So anyone knows exactly when a Bitcoin transaction took place. Can't the NSA, who allegedly is monitoring everyone's internet usage, compare all messages that occurred at the same time as Bitcoin transactions and look for patterns regarding the senders and recipients of messages that correspond with Bitcoin transactions. If so, then any claim to privacy for Bitcoin transactions is hot air. In fact, the use of Bitcoins might be cause for increased suspicion by government such that it could trigger government to increase surveillance on Bitcoin users.
Hypothetical: Person buys bitcoins from an exchange that is regulated and follows all KYC laws and what not. Person requests the exchange send those bitcoins to Address1. (Therefore it's provable that the person owns Address1.)
Then the person proceeds to send them a bunch of different times to other addresses.
Address1 ---> Address2 ---> Address3 ---> Address4 ---> Address5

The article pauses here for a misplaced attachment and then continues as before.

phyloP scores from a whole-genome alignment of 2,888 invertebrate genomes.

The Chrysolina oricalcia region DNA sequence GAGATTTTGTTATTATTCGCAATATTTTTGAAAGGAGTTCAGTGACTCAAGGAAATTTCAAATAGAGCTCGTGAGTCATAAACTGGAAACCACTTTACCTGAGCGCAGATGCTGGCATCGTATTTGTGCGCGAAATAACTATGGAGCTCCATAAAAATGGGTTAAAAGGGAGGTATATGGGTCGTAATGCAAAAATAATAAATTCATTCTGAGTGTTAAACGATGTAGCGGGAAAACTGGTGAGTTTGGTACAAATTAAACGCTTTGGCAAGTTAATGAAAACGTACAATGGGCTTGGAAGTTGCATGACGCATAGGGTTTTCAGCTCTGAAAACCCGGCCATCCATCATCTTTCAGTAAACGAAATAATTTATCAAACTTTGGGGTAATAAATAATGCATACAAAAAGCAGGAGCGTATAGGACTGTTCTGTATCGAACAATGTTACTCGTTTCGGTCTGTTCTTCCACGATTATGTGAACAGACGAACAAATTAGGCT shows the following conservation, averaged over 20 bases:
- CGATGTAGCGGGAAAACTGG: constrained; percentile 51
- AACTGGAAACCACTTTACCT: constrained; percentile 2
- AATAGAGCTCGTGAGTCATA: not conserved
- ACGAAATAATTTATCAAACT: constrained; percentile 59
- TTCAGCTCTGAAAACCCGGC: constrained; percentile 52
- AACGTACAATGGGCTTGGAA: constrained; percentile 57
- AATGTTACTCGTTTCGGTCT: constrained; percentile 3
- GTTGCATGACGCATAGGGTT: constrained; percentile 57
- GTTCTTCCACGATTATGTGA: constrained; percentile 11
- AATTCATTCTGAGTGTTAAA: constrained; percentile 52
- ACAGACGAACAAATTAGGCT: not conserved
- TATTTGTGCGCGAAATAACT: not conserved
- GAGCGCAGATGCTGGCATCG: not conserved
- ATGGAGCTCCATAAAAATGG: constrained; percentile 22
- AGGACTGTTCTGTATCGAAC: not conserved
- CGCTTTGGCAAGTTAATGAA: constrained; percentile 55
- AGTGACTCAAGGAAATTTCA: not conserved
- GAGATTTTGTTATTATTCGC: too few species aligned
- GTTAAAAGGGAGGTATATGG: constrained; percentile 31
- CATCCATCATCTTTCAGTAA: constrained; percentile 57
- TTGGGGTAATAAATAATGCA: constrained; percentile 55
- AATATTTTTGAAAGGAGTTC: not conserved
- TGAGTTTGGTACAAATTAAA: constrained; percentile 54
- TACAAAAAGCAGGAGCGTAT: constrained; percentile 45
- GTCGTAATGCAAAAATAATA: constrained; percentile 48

(that's a simple example. we could have many branches off that trunk too, if we wanted)
it looks like there were 4 transactions, yet the individual controls every address involved in the transactions.
How do you prove in a criminal trial that he controls Address5?
Do you think that the 'beyond a reasonable doubt' standard would be enough to protect a person, or will you argue that the burden of proof will actually be on the individual instead of the state?
In other words, would the defense that Address2 was actually an online webcam stripper and that Address3 through Address 5 are transactions from the stripper be enough to plant the seed of doubt, IYO?
This post was edited on 6/25 at 4:17 pm